Dictionary of National Biography, 1885-1900/Hawkins, John (1719-1789)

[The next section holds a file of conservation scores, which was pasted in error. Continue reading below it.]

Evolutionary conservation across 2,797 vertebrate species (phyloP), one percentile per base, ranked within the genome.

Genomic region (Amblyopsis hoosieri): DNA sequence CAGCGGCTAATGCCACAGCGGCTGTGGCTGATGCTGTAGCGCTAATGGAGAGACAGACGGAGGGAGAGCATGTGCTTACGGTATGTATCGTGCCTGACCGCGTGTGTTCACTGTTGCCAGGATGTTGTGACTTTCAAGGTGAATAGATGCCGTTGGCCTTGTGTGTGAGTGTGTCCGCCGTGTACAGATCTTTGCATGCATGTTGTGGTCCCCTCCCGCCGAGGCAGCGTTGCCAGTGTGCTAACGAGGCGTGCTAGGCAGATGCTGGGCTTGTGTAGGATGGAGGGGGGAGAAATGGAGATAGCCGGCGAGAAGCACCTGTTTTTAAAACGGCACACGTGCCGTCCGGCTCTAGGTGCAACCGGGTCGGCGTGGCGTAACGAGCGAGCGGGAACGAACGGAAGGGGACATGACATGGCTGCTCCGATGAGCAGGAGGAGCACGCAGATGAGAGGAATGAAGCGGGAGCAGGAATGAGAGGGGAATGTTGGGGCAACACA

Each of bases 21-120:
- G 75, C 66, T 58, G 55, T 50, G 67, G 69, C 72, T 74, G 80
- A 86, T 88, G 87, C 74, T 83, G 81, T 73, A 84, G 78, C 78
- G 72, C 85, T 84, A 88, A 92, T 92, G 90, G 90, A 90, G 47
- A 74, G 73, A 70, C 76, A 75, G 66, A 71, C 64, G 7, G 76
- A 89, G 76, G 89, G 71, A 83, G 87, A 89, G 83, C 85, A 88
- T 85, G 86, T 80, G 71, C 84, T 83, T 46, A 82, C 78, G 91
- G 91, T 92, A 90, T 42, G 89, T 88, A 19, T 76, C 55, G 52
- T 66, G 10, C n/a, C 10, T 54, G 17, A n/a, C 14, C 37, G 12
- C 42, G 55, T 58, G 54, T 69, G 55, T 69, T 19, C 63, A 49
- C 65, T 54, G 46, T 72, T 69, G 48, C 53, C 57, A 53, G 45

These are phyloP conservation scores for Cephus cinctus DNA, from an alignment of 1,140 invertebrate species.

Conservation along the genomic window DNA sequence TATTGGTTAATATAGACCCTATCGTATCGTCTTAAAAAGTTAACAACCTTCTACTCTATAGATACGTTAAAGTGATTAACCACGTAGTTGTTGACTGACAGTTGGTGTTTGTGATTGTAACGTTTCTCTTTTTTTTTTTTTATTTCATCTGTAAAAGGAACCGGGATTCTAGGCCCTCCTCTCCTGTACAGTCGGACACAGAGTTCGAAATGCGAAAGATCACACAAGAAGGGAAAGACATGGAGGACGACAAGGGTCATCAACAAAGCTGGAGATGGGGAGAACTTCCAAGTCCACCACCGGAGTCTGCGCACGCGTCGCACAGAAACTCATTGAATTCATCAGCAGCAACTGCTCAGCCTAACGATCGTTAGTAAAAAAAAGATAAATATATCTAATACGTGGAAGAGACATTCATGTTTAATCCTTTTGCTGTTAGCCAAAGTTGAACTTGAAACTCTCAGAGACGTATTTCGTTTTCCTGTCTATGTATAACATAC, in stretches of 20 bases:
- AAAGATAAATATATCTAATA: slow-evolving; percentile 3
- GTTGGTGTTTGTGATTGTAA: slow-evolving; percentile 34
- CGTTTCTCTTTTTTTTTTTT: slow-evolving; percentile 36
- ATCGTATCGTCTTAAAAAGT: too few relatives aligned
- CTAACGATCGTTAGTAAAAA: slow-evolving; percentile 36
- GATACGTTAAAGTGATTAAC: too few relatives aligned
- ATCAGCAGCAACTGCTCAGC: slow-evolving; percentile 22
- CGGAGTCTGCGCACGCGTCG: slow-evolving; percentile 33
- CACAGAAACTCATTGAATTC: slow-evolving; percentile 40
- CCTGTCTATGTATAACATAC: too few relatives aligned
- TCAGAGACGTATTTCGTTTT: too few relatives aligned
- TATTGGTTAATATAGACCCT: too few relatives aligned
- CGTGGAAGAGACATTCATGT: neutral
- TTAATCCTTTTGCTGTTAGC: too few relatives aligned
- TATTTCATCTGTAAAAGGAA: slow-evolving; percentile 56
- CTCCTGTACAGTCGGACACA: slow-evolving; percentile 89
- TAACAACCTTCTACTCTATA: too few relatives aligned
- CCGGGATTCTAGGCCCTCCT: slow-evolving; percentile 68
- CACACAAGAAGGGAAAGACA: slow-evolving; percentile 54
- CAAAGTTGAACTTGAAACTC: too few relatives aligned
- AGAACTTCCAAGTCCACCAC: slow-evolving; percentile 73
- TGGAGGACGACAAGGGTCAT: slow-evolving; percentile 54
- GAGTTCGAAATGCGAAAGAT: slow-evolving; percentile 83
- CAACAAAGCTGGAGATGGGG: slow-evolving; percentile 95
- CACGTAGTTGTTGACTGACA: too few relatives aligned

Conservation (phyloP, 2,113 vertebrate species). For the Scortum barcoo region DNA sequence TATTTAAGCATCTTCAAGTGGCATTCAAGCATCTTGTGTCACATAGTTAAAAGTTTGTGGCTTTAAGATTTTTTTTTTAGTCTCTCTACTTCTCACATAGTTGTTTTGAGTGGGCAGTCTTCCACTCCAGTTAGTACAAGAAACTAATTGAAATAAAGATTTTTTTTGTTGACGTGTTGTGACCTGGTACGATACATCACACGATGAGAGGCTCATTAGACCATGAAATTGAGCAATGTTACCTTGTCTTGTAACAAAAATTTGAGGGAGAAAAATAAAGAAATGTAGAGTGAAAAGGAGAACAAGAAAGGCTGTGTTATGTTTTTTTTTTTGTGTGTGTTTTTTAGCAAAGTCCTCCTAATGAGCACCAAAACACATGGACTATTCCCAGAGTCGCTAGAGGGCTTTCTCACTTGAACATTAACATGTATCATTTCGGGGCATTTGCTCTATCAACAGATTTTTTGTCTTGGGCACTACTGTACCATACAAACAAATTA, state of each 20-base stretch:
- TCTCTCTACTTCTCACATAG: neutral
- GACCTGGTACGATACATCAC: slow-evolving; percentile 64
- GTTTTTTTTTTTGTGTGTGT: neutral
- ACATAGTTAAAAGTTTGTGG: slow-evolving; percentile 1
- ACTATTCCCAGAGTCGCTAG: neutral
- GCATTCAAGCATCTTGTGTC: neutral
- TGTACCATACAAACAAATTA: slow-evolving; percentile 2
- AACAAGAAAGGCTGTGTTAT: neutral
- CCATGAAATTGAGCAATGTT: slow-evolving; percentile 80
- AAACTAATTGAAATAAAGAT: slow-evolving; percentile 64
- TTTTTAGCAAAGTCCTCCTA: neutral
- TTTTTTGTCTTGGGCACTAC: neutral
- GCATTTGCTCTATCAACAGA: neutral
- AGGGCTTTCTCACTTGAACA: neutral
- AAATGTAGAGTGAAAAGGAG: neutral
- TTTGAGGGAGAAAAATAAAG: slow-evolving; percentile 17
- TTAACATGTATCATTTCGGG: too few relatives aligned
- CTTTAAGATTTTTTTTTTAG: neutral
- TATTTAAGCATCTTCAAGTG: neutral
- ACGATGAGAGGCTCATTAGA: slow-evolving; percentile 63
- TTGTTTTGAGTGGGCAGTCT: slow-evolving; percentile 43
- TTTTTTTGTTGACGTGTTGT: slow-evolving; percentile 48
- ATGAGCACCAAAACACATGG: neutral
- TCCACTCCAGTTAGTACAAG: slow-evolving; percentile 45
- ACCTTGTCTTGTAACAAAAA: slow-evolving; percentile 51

HAWKINS, Sir JOHN (1719–1789), author, youngest son of a carpenter who rose to be a surveyor, and claimed descent from the famous seaman, by Elizabeth, daughter of Thomas Gwatkin, was born in London 30 March 1719. He learnt some Latin at school; and after studying under Hoppus for his father's business, changed his mind and was articled as clerk to John Scott, an attorney in Bishopsgate. By early rising he managed to find time for studying both law and literature. He wrote for the ‘Gentleman's Magazine,’ his earliest contribution being an ‘Essay on Honesty,’ in the number for March 1739, and published verses in this and other periodicals. About 1741 he became a member of the Madrigal Society, and soon afterwards of the Academy of Ancient Music. In 1742 he wrote the words for five cantatas, which (with another written by his friend Foster Webb) were set to music by John Stanley, and a few months later wrote six more. They became popular at Vauxhall and Ranelagh, and led to his making acquaintance with several musical amateurs; one of them introduced him to Peter Storer of Highgate. Hawkins's business as an attorney had increased, and about the winter of 1749 he ceased to live with his father and shared a house in Clement's Lane, Lombard Street, with Dr. Munckley, a physician. In the spring of 1753 he married Peter Storer's youngest daughter, Sidney, with a fortune of 10,000l., and transferred his business to a house in Austin Friars. Upon the death of his wife's brother, Peter Storer, in 1759, she inherited a fortune, and he then parted with his business to Richard Clark (1739–1831) [q. v.], afterwards city chamberlain, and took a house at Twickenham and another in Hatton Street for a town residence. At Twickenham he made the acquaintance of Horace Walpole, Garrick, and other distinguished neighbours.